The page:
Okay, KC, so you're thinking about buying a wristwatch, but you don't want to break the bank. I understand completely, sir. Whenever I'd get some snooty customer telling me about his watch collection that's worth two hundred grand, I'd mention that there were some great watches on the market that don't cost the Earth. Not every watch in a collection needs to be a Quarterback, folks.
Right, now pay attention, 007. If you're looking for something that's simple and clean, then the Helios watch that you mentioned earlier might just fit the bill.
Pic courtesy of www.watchismo.com
It's got a minimalist, Germanesque design to it that's straight-forward and to-the-point. It tells the time and date. It's got a little sub-seconds dial at the 6 o'clock end to help break up the landscape of the dial. Very space-age look. Quartz-operated (battery), so it's accurate to within a couple of minutes a year.
I had a quick search on the web and found them retailing for about $600.
Other than that, I don't know much else about them. My only worry with a brand like that is whether or not they'll still be around ten years from now, when you might need some visible part replaced like the winding crown or the dial. Although, if you get ten years out of this watch, then it will only have cost you sixty bucks a year.
I mentioned in my reply to your comment on my last post that there is also a brand called Braun that make a nice clean watch as well. Braun, as you may know, are well known for making electric razors, but it is also a design house which has always made some beautiful products in the past.
Picture courtesy of www.hypebeast.com
Another clean design, but the dial is filled out a little with the numerals, which is nice. Again, battery operated. Don't know the pricing on these. Probably around the same as the Helios above.
If you wanna go Swiss-Made, then Tissot is a good entry-level brand. The PR100 series is automatic AND is rated to 100 metres water-resistant.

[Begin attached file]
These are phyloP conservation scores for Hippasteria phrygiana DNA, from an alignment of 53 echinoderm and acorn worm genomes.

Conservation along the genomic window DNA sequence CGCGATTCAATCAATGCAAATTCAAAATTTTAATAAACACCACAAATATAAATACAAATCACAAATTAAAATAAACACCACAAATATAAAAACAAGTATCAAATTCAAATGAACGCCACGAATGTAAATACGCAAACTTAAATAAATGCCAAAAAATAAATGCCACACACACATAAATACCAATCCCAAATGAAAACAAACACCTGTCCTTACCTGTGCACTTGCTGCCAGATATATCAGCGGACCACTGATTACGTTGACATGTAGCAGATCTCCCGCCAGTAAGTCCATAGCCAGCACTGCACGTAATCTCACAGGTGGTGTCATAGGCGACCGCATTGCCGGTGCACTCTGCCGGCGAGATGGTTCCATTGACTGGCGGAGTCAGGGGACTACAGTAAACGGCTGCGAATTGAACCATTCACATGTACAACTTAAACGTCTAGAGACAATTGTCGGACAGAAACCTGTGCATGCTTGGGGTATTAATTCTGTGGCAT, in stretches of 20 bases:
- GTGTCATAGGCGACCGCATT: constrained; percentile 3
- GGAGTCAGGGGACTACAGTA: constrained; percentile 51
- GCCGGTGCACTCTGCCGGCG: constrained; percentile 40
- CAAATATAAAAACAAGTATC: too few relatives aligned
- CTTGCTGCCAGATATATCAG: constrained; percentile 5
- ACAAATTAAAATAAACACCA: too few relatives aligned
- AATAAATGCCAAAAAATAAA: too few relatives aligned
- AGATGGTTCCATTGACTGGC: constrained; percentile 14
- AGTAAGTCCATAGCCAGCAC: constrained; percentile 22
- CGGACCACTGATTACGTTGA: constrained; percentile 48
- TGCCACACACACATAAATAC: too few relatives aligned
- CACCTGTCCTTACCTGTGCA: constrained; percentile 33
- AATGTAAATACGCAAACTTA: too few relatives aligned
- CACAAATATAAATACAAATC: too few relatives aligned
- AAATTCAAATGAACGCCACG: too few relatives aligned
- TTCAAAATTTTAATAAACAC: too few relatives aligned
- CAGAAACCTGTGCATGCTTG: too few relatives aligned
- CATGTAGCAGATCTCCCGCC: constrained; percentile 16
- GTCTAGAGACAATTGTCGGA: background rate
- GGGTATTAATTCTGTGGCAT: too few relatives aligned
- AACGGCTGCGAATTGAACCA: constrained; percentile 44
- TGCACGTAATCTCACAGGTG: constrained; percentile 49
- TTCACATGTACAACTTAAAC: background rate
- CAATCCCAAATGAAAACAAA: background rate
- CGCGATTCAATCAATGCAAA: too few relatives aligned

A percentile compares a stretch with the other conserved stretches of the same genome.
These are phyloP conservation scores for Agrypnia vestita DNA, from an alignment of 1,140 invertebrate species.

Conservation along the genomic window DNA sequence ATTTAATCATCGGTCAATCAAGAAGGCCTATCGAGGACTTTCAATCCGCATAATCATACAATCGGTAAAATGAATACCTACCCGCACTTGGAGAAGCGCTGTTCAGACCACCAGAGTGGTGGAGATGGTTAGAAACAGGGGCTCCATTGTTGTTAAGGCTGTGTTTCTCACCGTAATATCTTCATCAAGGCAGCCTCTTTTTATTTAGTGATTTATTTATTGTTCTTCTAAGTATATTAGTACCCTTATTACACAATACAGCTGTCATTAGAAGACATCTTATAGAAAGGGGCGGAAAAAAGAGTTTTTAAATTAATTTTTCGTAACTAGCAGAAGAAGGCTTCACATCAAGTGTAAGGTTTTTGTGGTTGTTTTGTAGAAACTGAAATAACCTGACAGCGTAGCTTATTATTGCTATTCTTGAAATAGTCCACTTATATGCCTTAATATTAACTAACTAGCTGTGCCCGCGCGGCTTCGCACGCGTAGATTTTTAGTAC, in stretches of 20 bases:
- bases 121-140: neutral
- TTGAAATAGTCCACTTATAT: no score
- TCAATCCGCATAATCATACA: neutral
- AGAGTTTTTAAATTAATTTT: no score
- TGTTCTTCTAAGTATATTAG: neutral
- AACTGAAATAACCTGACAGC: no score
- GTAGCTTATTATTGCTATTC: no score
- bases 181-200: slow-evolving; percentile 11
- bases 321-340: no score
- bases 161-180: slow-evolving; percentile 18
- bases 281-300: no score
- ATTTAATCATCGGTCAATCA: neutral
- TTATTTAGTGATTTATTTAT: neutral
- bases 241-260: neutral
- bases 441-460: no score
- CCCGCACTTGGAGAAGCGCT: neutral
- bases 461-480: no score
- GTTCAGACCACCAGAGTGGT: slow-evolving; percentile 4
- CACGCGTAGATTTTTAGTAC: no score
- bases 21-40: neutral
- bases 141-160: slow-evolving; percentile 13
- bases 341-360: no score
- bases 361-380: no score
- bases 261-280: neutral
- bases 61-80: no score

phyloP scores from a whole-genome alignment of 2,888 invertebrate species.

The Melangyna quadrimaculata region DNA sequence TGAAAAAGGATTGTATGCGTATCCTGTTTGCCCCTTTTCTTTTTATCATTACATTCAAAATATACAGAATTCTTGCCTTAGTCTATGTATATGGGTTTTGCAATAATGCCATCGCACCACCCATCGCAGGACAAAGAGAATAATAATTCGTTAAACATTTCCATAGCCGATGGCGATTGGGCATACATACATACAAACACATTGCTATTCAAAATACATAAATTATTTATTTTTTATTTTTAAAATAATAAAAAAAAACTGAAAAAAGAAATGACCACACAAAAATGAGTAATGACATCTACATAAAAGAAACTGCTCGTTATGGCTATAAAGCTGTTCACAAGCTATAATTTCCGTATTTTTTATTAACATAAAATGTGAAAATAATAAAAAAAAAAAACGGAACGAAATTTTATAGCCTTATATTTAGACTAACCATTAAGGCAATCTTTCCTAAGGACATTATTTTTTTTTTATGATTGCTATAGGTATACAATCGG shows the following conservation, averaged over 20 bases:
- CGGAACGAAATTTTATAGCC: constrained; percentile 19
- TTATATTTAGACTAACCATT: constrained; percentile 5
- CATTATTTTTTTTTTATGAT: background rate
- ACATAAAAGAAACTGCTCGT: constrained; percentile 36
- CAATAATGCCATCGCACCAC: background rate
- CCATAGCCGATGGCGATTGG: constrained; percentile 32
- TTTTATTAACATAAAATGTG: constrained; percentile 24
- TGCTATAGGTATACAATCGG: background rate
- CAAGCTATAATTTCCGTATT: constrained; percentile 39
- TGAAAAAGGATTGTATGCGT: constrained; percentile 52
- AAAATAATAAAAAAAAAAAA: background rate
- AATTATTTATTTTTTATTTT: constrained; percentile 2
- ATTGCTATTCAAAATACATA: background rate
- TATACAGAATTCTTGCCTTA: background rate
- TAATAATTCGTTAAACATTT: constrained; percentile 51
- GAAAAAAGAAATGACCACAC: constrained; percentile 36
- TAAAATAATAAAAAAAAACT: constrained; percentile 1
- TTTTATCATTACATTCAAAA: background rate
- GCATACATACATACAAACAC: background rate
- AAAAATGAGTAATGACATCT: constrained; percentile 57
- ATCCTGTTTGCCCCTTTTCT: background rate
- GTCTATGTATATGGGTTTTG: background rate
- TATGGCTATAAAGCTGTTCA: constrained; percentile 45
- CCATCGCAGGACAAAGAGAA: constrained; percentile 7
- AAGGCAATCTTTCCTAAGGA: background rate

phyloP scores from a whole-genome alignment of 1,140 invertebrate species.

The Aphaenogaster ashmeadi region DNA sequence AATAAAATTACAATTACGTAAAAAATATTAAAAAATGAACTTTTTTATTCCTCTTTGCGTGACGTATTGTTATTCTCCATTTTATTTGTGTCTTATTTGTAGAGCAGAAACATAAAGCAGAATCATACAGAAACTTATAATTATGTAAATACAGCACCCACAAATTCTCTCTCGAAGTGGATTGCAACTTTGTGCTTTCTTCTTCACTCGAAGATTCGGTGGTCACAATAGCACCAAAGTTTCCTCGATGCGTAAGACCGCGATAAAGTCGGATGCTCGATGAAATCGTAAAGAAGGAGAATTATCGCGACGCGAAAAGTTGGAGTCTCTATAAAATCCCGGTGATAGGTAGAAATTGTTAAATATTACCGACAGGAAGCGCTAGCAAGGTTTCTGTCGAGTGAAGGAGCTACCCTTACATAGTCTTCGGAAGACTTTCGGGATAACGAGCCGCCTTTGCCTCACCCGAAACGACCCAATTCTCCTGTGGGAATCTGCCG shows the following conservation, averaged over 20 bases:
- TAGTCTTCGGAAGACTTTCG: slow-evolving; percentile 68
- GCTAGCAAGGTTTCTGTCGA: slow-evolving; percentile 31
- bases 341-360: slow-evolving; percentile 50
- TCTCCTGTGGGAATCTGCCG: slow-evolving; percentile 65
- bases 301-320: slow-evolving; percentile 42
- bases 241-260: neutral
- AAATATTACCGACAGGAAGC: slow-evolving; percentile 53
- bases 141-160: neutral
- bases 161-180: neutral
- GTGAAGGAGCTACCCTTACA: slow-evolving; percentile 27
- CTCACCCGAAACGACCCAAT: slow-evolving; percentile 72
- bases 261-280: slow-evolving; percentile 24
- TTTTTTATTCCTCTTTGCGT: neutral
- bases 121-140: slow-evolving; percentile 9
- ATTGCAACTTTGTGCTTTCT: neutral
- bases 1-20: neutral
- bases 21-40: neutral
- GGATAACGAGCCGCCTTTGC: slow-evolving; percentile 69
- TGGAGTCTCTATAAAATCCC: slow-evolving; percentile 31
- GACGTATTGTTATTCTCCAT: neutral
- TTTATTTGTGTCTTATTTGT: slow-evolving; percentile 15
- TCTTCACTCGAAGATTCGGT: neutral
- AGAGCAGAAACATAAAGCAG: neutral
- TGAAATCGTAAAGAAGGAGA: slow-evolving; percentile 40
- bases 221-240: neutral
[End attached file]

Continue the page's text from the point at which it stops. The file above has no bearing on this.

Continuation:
Picture courtesy of www.tissot.ch
Now, don't say that you'll never dive down to 100 metres. Nobody does. However, the water-resistance rating has more to do with pressure rather than depth. Of you're swimming on the surface at the beach, your arm is coming down into the water and this exerts 40 or 50 metres of pressure on the watch, and, more importantly, on the crown. The crown is the little winder thingy that you use to set the time. There are rubber gaskets inside the watch to keep water out. If you want a watch to be good enough for swimming, then do yourself a favour and get at least 100 metres water-resistance. Anything less is 'splash-proof'', ideal for washing your hands and not much else.
And whatever you do, don't wear it in the shower. Hot water can open up a whole new world of hurt. Over time, regular exposure to water can weaken the rubber seals that are designed to keep water out.
However, if you're certain that you'll never get the watch wet, then don't worry too much about water-resistance.
The Tissot above is also an automatic watch. This means that the time-keeping will fluctuate on a daily basis. Battery operated watches get a constant source of power from the quartz battery inside them and the time-keeping remains pretty constant. Automatic and hand-wound watches relay on the tension of the mainspring and this is where the time-keeping will be fast or slow throughout the day. That's the nut-shell explanation. I've probably had to explain this to customers a million times over the past decade, so please forgive me for wanting to put a bit of time between my retail life and my current one.
Anyway, if you want automatic and minimalist, the the German brand Junghans is another one to consider. The Max Bill editions (named after the famed Swiss architect & designer) look like this;
Picture courtesy of www.selectism.com
One thing to consider- this watch has a hesalite crystal. That is, the glass on it is easy to scratch and a good, hard knock will break it. This is what most watches used up until the Eighties when they developed Mineral Crystals first (which were harder to break) and then Sapphire crystals (which are harder to break AND scratch). Still, the hesalite crystal gives the watch a 'warmer' look, whereas sapphire crystals can look a little clinical.